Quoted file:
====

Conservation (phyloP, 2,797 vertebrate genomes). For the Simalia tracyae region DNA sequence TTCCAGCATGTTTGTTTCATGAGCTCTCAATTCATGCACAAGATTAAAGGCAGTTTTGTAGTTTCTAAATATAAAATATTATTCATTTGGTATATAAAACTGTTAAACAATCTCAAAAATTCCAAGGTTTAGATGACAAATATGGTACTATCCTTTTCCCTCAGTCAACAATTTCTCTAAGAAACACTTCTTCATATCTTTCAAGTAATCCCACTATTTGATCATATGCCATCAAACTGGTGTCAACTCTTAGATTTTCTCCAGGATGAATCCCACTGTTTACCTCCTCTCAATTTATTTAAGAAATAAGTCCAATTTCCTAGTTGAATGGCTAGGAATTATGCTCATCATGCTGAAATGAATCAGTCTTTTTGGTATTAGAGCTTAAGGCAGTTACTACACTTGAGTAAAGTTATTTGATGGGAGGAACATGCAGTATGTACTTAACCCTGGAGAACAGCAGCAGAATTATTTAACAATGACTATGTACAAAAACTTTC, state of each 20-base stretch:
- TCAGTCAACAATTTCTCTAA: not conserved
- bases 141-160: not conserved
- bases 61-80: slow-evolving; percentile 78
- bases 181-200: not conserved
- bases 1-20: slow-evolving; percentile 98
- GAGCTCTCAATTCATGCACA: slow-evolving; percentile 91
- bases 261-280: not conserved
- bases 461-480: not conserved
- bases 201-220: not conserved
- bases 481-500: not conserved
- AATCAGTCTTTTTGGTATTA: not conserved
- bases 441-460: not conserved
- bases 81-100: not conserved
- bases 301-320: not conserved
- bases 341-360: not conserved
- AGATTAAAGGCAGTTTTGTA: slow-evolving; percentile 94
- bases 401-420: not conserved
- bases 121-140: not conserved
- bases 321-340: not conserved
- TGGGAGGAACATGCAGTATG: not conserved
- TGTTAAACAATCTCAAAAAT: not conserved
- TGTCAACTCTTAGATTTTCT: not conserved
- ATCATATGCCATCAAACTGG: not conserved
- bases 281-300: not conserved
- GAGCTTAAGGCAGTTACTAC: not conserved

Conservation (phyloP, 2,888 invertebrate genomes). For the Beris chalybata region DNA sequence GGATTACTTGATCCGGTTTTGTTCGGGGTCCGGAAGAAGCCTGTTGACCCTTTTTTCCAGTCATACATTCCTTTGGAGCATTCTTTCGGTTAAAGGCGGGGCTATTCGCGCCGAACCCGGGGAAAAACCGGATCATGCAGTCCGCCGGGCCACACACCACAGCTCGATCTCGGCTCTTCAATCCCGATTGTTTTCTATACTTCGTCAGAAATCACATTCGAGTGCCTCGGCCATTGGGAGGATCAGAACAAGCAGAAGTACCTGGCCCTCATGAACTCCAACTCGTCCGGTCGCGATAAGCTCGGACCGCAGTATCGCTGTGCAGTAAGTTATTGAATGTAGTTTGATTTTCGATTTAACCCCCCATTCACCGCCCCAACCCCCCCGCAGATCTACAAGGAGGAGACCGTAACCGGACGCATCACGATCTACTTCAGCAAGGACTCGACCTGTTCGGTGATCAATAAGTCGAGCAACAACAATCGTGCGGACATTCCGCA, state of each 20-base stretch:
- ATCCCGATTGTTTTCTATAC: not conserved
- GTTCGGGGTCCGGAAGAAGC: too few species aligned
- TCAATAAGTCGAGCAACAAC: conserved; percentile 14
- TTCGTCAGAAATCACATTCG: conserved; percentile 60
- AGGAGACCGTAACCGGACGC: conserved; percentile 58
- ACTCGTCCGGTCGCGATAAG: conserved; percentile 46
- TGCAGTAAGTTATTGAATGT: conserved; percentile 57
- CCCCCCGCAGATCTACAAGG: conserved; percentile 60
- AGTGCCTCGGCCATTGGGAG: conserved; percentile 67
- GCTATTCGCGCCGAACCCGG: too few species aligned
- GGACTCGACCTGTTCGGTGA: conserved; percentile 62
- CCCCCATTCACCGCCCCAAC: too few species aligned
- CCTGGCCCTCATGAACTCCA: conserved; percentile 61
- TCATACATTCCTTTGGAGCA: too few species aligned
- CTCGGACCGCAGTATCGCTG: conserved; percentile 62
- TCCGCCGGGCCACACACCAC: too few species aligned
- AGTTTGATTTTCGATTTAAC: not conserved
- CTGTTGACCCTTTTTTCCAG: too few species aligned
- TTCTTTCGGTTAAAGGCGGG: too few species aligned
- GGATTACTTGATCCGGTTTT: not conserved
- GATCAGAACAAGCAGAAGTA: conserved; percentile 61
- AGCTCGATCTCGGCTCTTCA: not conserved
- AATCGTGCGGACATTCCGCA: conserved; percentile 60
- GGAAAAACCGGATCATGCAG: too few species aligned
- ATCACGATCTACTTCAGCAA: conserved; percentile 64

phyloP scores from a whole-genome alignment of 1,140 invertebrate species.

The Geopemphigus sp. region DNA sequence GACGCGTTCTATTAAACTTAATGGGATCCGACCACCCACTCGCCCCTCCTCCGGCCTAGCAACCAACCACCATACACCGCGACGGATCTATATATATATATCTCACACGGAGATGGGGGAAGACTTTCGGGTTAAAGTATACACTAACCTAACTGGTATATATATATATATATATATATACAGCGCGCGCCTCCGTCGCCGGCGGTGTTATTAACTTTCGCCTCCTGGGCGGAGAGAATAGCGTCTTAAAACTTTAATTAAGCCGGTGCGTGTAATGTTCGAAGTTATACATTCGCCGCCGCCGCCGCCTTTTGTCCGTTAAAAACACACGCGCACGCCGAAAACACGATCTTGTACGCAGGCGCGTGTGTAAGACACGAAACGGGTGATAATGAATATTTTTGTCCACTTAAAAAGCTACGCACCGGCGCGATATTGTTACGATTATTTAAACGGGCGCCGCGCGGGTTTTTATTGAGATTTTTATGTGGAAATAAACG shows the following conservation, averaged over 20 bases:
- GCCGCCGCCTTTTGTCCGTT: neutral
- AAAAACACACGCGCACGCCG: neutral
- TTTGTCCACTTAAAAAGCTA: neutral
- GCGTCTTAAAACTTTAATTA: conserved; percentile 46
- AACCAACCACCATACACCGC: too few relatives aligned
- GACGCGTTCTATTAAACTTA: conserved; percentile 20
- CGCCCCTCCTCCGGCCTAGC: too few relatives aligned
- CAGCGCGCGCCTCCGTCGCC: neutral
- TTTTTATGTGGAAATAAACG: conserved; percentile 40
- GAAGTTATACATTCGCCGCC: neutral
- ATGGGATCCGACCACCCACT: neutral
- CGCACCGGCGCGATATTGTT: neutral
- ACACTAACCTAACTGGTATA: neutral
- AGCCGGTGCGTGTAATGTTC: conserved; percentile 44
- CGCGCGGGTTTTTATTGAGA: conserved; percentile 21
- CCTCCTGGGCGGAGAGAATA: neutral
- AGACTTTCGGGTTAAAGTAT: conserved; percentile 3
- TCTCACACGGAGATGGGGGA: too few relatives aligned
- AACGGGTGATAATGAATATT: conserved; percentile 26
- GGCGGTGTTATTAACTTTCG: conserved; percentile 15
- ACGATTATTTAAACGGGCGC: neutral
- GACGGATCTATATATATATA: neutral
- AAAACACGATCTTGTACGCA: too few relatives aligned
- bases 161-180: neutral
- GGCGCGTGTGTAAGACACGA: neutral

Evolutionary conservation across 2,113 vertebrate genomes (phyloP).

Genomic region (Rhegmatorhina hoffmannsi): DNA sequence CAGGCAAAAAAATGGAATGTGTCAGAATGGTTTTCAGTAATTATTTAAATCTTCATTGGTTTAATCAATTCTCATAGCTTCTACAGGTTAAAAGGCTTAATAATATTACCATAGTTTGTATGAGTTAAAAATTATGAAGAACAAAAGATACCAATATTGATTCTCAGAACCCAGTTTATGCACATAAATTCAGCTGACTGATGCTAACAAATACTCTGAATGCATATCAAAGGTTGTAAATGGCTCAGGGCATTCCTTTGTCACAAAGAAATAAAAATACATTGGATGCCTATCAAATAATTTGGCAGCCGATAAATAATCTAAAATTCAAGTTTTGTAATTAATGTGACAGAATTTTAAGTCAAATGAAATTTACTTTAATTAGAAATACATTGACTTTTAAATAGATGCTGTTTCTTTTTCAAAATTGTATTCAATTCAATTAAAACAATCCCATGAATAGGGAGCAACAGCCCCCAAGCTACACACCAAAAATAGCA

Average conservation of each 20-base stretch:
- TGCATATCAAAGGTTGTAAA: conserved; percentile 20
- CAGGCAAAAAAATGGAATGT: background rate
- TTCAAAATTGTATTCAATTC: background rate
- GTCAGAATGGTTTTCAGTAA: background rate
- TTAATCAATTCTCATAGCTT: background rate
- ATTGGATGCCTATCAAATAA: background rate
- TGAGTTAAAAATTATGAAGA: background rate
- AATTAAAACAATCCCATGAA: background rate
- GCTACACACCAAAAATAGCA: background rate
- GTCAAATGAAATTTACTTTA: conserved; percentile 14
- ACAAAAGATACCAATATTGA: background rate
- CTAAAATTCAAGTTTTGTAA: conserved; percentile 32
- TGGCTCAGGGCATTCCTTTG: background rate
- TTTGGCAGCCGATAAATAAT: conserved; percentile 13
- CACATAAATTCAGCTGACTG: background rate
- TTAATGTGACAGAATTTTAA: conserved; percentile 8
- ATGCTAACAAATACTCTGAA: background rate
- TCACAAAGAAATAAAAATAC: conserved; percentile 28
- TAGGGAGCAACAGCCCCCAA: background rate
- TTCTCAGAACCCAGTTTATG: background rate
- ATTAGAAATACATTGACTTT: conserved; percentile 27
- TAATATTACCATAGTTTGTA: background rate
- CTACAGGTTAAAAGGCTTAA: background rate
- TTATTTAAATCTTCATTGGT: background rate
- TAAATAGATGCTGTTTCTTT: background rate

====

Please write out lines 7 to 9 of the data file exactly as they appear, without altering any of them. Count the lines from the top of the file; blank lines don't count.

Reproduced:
- GAGCTCTCAATTCATGCACA: slow-evolving; percentile 91
- bases 261-280: not conserved
- bases 461-480: not conserved